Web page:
At my company, we’ve been thinking a lot about talent management, talent development and succession planning in the finance areas. We have a shortage of “bench strength” to fill key leadership roles in finance, in part due to the supply/demand imbalance of finance graduates. And we believe that our key employees are confused about their career path options as we change the face of finance through shared services, analytics and business partnership.
This issue is not unique to my company. We have seen amazing change in the world of business in general, and finance in particular; factors such as flattened organization structures, new generations entering the workforce, and the rise of remote work.
The first two, in particular, have hindered career paths that traditionally move vertically. General Electric used to have 17 levels in its organization (from lowest staff level to CEO) – now it has seven. Yet many Millennials want to move quickly through the ranks as validation of their energy and creativity – but there aren’t enough ranks to move them through!
Together, the factors above and the events of the Great Recession have hurt our ability to identify, train and retain talent, and to articulate career options to our employees.
So we’ve embarked on a talent management and career development strategy to bridge the gaps. Part of that process was to identify the key competencies needed to be a top performer in finance, and ultimately a leader in finance. Here’s a quick snapshot of the difference between what used to count as “success” in finance and the skills we look for now:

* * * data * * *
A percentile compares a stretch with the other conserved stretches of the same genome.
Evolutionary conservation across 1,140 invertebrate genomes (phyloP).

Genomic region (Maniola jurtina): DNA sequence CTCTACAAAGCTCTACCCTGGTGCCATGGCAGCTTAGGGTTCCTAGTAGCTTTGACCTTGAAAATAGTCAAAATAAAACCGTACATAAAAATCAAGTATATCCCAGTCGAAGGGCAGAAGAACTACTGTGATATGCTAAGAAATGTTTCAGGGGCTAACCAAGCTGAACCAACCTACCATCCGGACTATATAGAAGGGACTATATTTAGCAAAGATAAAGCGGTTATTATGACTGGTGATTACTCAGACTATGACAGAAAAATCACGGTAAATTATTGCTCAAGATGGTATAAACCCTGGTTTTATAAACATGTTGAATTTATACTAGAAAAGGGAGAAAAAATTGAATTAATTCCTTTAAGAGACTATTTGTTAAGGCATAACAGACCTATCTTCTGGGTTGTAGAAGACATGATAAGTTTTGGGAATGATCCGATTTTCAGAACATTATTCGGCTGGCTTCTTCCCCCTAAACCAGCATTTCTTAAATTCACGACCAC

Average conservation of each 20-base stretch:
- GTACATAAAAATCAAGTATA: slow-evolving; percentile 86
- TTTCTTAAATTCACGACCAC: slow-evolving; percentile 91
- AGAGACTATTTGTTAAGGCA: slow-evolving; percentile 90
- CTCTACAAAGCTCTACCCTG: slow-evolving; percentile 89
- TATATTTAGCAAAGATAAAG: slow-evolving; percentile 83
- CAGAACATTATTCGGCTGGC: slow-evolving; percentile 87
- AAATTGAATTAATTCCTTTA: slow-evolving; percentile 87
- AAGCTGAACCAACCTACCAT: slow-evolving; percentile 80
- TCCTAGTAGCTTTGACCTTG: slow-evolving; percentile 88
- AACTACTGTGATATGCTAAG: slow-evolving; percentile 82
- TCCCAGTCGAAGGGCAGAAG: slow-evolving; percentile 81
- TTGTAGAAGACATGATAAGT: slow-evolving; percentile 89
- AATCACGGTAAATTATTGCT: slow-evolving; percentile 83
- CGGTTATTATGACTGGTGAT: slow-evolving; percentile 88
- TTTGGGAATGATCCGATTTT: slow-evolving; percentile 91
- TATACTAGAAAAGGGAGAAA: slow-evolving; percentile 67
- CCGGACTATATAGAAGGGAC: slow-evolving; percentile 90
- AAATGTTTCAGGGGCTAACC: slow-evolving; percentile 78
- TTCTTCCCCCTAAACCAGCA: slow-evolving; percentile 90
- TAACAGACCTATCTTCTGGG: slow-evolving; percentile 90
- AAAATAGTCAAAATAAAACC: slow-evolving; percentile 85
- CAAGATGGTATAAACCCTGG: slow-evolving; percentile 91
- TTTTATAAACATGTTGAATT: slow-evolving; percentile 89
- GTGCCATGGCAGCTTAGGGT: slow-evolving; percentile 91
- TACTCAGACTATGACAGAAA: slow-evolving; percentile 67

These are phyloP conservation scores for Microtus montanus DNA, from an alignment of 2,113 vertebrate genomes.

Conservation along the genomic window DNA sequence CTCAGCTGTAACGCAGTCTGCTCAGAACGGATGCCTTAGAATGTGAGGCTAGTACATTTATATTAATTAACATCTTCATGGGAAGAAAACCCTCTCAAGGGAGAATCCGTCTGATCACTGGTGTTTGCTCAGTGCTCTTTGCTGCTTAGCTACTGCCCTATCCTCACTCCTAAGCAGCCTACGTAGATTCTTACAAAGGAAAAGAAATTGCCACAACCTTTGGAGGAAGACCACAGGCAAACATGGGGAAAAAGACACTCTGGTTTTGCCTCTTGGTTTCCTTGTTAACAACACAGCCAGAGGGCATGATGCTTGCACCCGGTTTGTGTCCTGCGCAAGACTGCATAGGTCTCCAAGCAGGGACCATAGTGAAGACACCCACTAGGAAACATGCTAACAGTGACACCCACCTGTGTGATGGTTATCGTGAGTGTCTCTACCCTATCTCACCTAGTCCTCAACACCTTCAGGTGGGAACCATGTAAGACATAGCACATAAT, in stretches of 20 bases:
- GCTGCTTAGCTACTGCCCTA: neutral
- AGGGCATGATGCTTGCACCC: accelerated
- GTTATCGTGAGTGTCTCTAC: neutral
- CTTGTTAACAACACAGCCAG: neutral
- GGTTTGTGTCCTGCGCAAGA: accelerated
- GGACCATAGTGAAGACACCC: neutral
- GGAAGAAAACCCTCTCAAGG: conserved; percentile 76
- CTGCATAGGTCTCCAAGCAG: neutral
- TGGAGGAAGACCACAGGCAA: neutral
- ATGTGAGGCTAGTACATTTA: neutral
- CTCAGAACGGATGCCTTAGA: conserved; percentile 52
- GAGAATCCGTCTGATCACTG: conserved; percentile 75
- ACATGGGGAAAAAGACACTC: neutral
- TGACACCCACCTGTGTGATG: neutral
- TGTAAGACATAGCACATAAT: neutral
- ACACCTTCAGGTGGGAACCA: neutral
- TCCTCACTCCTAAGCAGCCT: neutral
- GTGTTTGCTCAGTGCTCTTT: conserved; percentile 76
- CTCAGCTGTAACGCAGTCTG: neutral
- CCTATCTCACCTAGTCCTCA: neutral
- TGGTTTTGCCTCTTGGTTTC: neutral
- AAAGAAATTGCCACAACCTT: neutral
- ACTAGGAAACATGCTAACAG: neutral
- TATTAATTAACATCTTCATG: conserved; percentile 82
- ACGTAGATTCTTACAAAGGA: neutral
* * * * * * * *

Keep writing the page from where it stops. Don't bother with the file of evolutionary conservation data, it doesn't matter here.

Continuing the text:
|OLD MODEL||NEW MODEL|
|Technically strong, deep knowledge of one finance function||Broad knowledge of multiple finance functions|
|Knowledge of operations only to resolve specific accounting issues||Extensive operations knowledge or experience, for better financial decisions|
|Analytical thinking||Creativity and innovation|
|Manage relationships with team and immediate leaders||Manage relationships with a variety of stakeholders|
|Develop own and others’ technical skills||Develop own and others’ leadership skills|
|Gather information, create reports||Make decisions/communicate results|
Actually putting these competencies on paper has been, and will continue to be, an important aspect of communication between the employer and our employees. It is one part of a toolkit –other elements include better interview questions, better job descriptions, and regular performance evaluations against these competencies.
Now our employees at least have a chance to develop the right skills. Could there be anything more frustrating than working for years to hone certain skills, and get to the “finish line” (the day someone is selected for promotion, let’s say) only to be told those weren’t the right skills to be developing? We had been doing that to our finance employees regularly.
Many of the desired new model competencies can’t be taught in a training class. These factors add to the responsibility of us as employers to provide opportunities to our existing employees to gain these skills – offering job rotations, project assignments and formal mentorship/coaching are ways in which we can invest in our existing talent to ensure they are ready to take the mantle as finance leaders of the future.
Finance leaders of the future (smart phone and hoodie?) will look different than those of the past (ten keys and green visors?) and of the present (laptop case and suit?). To succeed, they will need to be more adaptable, more creative, and more in touch with the people and operations around them. Do you have what it takes?